He once said before becoming president “(w)e as soldiers (are) engaged in the search (for political and economic revolutionary change), and today we are convinced of the need for the Venezuelan army to return to what it once was: an army to defend what Bolivar called social guarantees.”
Gott said the phrase was in Bolivar’s 1830 final proclamation before his death. It’s included in Venezuela’s Bolivarian constitution.
It mandates “the right to life, work, learning, education, social justice and equality, without discrimination or subordination of any kind.”
Gott said Chavez made sure a civilian would replace him when he died. “Maduro is not Chavez,” he explained. “(T)hat would be too much to ask.”
“But he is a clever and sophisticated politician with much experience.” Chavez believed he was the right leader to succeed him.
He made sure potential Pinochets would be marginalized and avoided. Like other progressive figures before him, he’ll be remembered for his anti-imperial reformist legacy.
Gott called him “the power of example.” He rejected neoliberal harshness. He championed Bolivarian fairness.
Washington tried throughout his tenure to oust him. Chavez believed dark US forces wanted him dead.
He once said “If they kill me, there will be a really guilty party on this planet whose name is the president of the United States.”
“I will not hide. I’m going in the streets with you. I entrust myself to God, but I know that I have been condemned to die.”
When first diagnosed with what he called a “very strange” bout of cancer, he believed Washington bore responsibility.
Other Latin American leaders perhaps not coincidentally had cancer. They survived, not Chavez. Argentina’s Cristina Fernandez de Kirchner had thyroid cancer.
Former Brazilian President Lula Da Silva had throat cancer. Current President Dilma Rousseff battled axillar lymphoma.
Others affected included Colombia’s Juan Manuel Santos (prostate cancer), and Paraguay’s Fernando Lugo (lymphatic cancer).
Chavez once said “(w)ould it be so strange that they’ve invented the technology to spread cancer and we won’t know about it for 50 years?”
“Fidel always told me (to) take care. These people have developed technologies,” he said.
“Take care what you eat, what they give you to eat. They inject you with I don’t know what.”
Chavez went where few leaders ever dared. He risked his life doing it. He died for what he believed in. He gave Venezuelans what American’s can’t imagine.
Including real participatory social democracy. Jimmy Carter calls Venezuela’s electoral process the world’s best.
It shames America’s sham system – a one-party sate with two wings serving monied interests, not popular ones. Ordinary people have no say whatever.
All Venezuelans are guaranteed suffrage at birth. It’s constitutionally mandated. They’re automatically registered free of charge.
They have government of, by and for everyone. They’re beholden to rule of law principles.
Police state laws are verboten. Democratic ones rule. No one’s above the law. Democracies operate this way.
Venezuelans get vital social benefits. Oil revenues provide them even at today’s lower prices.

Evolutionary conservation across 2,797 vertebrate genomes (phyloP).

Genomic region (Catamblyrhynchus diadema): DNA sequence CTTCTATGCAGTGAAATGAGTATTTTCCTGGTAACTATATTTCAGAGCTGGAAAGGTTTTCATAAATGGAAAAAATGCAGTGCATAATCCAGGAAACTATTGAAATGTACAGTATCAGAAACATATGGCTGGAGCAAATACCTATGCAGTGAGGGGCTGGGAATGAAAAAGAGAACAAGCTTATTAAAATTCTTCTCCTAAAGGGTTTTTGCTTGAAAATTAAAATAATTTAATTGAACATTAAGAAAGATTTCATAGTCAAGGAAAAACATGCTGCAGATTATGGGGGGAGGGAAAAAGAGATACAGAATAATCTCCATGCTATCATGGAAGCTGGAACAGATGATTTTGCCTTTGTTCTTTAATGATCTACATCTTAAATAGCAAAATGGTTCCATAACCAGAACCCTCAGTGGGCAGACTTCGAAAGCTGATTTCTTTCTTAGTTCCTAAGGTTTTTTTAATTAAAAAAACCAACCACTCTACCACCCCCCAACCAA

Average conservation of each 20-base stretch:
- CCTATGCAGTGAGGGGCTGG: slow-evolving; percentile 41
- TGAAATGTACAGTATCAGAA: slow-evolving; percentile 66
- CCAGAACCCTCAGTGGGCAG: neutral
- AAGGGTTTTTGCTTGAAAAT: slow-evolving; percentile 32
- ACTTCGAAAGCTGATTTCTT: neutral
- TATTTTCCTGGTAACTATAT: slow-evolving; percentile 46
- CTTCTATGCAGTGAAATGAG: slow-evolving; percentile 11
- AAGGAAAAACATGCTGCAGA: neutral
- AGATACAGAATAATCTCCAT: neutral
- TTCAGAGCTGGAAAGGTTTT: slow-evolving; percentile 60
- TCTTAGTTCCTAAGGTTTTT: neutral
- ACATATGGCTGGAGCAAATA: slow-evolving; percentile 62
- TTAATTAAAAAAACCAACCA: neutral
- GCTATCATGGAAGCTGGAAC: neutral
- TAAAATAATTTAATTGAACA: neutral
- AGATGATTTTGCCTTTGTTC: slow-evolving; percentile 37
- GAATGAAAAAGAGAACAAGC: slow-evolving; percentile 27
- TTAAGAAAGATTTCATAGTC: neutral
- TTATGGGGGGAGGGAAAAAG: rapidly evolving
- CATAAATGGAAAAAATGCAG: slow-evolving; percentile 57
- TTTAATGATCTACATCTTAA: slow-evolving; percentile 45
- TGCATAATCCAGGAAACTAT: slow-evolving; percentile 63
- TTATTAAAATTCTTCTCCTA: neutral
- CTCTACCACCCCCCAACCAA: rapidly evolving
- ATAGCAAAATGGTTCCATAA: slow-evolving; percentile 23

They include education to the highest levels, quality healthcare, subsidized food and housing, land reform, respect for indigenous rights, job training, micro credit, affordable electricity and cooking gas, gasoline at 5 cents a liter, and other social, economic, and political benefits.
Americans get neoliberal harshness, force-fed austerity, growing poverty, high unemployment, painful underemployment, unaddressed homelessness and hunger, as well as a government beholden solely to wealth and powerful interests.
Chavez institutionalized progressive change. Maduro’s challenge is preserving Bolivarianism – knowing Washington wants him eliminated like Chavez.
His credentials are impeccable. Why Chavez believed he was the right leader to replace him.
He’s entrusted with preventing dark US forces from returning Venezuela to its bad old days.
It’s not easy beating Washington at its dirty game. Chavez succeeded for 14 years.
Maduro’s tenure began as interim president in March 2013 before Venezuelans elected him in April to lead them.
He battles ongoing US political and economic destabilization efforts – war by other means by any standard.
He foiled Obama’s coup to oust him. He knows it won’t be last time he’s targeted for removal.
He faces constant US scoundrel media propaganda war. New York Times editors viciously attack him with a blitzkrieg of Big Lies.
On March 5, their latest broadside wrongfully accused him of “blaming and punishing scapegoats for his own failings.”
They bashed him for shrinking US embassy staff from over 100 to 17. It’s a nest of spies. A previous article by this writer urged kicking them all out.
Major US human rights abusers are banned from entering Venezuela – including GW Bush and Dick Cheney.
Times editors disgracefully mocked Maduro – calling his legitimate long overdue policy changes “theatrics.” Hopefully stiffer ones will follow.
State terror is official US policy. Times editors support what demands rejection. They’re in lockstep with all US direct and proxy wars of aggression.
They consider turning nations to rubble, slaughtering it people, stealing its resources and enslaving its people democracy building.
They mock legitimate journalism. They represent wealth, power and privilege. They want fascist governance replacing Maduro. They want what Venezuelans won’t tolerate.
Chavismo lives! Maduro’s job is preserving what Chavez instituted and taking it to the next level.
Stephen Lendman lives in Chicago. He can be reached at
His new book as editor and contributor is titled “Flashpoint in Ukraine: US Drive for Hegemony Risks WW III.”
Visit his blog site at